Play button? Well, a long time ago in a music and arts underground far, far away, the demo tape was a way for a band to make a big noise and first impression quickly and economically. The fact that local label Fan Death released Roomrunner’s self-titled EP on audio cassette as opposed to CD or LP appears to be a nod to this tradition. The format fits—these songs draw smartly on an era dominated by the cassette. The result is a potent, elbows-out run of big hooks and sloppy riffs, carefully blended.
On opening track “Shed,” Roomrunner wastes no time getting to the point. First, a hail of feedback, and then the first big wave of a riff. The track is a good introduction to the music about to speed by, with its pop underpinnings, driving backbeat, and loud/quiet/loud dynamic.
The second track, “Spinning,” begins in full battle mode, the bass line stomping around like the Jesus Lizard at their most muscular before the verse greets us, clearly in a hurry. We soon slam into a head-nodding riff just before the song blows sky high. At under three minutes, “Spinning” comes across like Nirvana in a bar room brawl with the Kinks, the results minimal, anthemic and memorable.
“Bathtub” begins quietly, giving listeners time to catch their breath before launching into another big push forward. Such high energy music can wear on the listener, but the recording and engineering of band member Dan Frome keeps things engaging throughout. The guitars fistfighting across the track add a crucial layer of difference to “Bathtub.” Deliberate nuances like these keep the songs from blurring together.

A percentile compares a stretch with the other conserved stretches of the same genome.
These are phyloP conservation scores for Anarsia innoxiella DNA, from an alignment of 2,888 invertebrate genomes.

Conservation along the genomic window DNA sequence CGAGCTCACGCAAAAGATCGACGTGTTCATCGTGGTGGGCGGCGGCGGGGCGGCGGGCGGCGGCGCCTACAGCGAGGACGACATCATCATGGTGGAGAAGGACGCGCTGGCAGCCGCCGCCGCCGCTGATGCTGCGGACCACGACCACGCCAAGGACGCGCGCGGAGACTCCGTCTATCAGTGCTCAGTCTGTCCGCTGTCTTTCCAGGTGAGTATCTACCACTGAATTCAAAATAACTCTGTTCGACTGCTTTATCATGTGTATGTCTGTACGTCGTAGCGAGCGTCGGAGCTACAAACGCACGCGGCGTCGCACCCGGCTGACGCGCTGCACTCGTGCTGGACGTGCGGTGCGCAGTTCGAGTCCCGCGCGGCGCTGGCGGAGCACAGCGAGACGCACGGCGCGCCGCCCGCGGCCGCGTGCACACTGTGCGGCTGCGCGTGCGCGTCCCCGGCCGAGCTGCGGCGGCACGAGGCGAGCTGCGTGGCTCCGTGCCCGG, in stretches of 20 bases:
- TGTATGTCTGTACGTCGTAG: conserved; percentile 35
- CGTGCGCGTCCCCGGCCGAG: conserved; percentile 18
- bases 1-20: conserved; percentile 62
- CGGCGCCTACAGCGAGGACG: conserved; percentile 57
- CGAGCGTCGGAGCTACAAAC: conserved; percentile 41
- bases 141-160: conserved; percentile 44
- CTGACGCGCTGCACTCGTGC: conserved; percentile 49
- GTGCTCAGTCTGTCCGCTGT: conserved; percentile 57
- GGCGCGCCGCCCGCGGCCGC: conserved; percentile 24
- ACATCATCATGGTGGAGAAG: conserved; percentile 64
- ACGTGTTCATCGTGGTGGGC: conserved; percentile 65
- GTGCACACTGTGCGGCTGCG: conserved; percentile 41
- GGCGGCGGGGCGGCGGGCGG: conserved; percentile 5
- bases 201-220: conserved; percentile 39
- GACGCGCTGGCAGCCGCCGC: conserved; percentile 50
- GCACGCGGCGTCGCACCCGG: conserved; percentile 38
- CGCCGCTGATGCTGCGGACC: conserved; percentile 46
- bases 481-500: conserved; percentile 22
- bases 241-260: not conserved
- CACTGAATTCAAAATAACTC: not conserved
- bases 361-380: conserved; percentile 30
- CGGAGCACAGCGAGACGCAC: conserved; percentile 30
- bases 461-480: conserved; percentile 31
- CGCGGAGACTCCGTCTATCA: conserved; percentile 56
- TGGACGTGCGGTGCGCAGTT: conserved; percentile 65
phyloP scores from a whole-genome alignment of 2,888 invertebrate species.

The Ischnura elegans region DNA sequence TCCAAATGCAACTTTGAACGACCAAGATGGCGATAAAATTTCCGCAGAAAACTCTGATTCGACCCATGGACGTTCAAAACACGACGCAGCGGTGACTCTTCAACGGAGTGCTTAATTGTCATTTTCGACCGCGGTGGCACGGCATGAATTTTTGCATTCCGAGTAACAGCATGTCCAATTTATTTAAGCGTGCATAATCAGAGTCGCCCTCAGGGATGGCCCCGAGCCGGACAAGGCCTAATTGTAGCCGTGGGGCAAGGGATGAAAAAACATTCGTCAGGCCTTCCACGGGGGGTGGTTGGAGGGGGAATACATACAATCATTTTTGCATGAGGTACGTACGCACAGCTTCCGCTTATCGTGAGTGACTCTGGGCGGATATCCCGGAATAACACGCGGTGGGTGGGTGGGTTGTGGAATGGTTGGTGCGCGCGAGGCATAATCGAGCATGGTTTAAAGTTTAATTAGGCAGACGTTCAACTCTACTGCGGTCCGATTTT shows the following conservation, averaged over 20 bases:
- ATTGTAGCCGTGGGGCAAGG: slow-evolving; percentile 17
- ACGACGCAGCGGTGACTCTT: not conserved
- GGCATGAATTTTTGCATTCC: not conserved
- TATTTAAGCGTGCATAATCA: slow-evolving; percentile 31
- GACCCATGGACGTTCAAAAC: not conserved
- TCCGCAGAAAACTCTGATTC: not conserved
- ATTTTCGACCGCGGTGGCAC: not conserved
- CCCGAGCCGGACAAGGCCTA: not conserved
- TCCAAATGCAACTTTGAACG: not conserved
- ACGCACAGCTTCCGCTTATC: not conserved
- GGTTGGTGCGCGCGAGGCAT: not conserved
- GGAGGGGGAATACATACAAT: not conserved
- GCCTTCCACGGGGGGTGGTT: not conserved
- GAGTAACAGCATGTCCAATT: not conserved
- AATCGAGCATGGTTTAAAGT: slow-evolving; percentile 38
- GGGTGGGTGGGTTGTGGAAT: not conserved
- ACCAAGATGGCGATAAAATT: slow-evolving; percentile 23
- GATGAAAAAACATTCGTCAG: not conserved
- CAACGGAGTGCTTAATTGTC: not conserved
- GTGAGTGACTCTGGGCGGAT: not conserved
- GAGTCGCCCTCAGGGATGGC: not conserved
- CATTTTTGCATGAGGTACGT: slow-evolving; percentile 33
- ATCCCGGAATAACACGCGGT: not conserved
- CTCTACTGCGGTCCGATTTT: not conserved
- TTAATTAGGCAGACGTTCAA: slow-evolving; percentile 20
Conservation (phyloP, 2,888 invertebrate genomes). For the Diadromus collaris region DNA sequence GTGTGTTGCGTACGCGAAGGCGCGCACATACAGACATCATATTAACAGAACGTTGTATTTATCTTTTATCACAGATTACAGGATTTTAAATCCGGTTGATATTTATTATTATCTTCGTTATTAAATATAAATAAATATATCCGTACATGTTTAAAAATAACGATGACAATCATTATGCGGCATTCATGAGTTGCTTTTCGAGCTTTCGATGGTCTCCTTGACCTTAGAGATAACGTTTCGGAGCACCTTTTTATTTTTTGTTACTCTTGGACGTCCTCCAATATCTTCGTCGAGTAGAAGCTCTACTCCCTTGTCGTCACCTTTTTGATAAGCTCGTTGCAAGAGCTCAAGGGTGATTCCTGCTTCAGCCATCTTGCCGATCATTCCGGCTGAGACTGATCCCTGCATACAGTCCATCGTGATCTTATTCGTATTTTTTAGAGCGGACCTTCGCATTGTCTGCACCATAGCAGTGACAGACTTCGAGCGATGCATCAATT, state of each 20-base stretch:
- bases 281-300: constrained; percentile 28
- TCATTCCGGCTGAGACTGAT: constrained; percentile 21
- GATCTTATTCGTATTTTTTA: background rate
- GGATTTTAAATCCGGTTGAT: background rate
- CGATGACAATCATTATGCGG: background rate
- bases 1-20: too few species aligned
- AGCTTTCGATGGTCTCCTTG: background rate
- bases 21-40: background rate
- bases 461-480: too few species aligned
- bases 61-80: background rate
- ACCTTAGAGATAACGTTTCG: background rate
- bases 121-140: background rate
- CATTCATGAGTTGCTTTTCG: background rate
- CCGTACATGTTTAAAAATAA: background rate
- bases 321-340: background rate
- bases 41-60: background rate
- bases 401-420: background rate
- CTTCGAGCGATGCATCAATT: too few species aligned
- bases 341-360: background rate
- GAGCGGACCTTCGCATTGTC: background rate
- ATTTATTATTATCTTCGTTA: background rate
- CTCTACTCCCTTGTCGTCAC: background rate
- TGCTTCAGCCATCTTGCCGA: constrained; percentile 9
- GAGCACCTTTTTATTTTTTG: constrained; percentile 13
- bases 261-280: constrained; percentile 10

“Upside Down” begins amid guitar squall and scribble before stomping into view. Throughout the EP, Bowen’s vocals are kept low in the mix, keeping the lyrics just out of reach. Here, the phrase “the image is upside down” comes through, but not much else. Regardless, the song contains another melody line that you will find yourself humming for some time.
It is with “Aesthetic” that things become a bit sing-songy, the vocal melody line a playground taunt that grows on the listener, the sweetened vocal harmonies gradually winning you over. This song’s deconstructed rock dynamics are reminiscent of late-period Fugazi. It is the one song on the EP that zigs instead of zags, adding a needed bit of reverse pull.
The final track “Disintegrate” begins with the harsh angular feel of “Machine”-era Black Flag before expanding into the full bloom of another riff rock monster. Although the listener is only fourteen minutes in, “Disintegrate” feels like the closer to a full-length LP, as if you’ve been listening to this group forever and they already have a multi-album legacy to look back upon.
Roomrunner make quite a first impression with their big noise, each track a testament to the enduring power of the power chord. This is full-band traditional rock music constructed with care, worth checking out both recorded and live. Here’s hoping for more meaty riffs, smart arrangements, and big hooks in the coming years from this promising new group.
Roomrunner's self-titled EP can be streamed and purchased here.